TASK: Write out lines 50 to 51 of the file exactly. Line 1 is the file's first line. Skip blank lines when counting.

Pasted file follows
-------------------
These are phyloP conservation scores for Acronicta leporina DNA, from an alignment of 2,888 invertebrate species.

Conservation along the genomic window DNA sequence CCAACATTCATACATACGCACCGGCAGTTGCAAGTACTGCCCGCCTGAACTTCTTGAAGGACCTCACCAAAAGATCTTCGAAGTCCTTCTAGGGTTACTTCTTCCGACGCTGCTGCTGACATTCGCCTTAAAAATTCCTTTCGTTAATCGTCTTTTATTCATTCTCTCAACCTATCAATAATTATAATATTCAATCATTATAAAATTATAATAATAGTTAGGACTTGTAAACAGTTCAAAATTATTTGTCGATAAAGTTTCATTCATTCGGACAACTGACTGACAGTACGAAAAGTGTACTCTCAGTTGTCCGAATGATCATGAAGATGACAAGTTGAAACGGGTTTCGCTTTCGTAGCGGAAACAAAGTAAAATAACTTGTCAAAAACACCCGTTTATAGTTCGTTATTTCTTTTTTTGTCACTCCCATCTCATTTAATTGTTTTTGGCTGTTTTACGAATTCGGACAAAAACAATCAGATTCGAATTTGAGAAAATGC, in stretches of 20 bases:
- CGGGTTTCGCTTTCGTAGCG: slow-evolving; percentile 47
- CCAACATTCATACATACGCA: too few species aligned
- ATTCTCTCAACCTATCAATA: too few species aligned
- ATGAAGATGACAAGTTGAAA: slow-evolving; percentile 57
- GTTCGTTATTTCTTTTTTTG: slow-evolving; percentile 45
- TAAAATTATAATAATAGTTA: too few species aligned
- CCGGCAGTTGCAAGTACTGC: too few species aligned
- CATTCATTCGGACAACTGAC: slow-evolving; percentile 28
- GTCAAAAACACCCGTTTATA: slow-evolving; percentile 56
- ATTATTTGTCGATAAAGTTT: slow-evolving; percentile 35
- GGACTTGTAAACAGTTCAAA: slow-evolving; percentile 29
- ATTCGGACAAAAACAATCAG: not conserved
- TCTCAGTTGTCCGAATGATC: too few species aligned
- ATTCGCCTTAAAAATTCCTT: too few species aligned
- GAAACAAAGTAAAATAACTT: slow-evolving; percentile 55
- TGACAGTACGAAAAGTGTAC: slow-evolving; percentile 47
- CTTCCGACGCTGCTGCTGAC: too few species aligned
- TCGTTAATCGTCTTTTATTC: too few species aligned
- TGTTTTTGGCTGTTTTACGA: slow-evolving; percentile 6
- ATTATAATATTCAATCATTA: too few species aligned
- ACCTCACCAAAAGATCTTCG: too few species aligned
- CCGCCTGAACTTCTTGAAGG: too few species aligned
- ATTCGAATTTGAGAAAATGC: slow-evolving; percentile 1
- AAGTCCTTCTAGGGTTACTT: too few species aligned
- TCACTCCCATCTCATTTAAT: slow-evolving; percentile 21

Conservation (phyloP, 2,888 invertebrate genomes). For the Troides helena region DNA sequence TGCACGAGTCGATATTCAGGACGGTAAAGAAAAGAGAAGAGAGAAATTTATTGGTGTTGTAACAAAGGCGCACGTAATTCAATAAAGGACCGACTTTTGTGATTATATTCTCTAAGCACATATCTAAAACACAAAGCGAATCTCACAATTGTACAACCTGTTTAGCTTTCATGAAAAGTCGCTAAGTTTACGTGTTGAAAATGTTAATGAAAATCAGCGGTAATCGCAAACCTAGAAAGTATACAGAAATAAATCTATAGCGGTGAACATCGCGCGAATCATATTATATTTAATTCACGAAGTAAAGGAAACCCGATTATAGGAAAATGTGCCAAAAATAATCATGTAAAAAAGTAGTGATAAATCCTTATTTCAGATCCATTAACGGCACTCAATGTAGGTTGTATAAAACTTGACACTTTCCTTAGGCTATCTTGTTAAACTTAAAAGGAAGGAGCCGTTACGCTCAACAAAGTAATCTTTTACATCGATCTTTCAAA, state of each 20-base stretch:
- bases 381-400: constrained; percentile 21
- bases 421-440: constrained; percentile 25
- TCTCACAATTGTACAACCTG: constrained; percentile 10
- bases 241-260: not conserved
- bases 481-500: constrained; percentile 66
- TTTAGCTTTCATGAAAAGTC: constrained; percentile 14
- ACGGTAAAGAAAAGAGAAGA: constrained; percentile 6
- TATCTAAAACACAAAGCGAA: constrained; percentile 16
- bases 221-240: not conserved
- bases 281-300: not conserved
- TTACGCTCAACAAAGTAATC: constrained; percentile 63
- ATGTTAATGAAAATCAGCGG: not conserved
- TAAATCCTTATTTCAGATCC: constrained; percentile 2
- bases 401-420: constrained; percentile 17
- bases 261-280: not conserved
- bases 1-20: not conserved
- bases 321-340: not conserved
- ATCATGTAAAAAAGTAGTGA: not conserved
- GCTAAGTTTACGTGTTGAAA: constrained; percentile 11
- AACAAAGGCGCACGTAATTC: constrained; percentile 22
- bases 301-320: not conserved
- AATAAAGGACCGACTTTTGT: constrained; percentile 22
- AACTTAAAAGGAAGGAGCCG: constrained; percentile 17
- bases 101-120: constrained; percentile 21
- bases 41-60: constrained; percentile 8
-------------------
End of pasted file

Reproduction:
- AATAAAGGACCGACTTTTGT: constrained; percentile 22
- AACTTAAAAGGAAGGAGCCG: constrained; percentile 17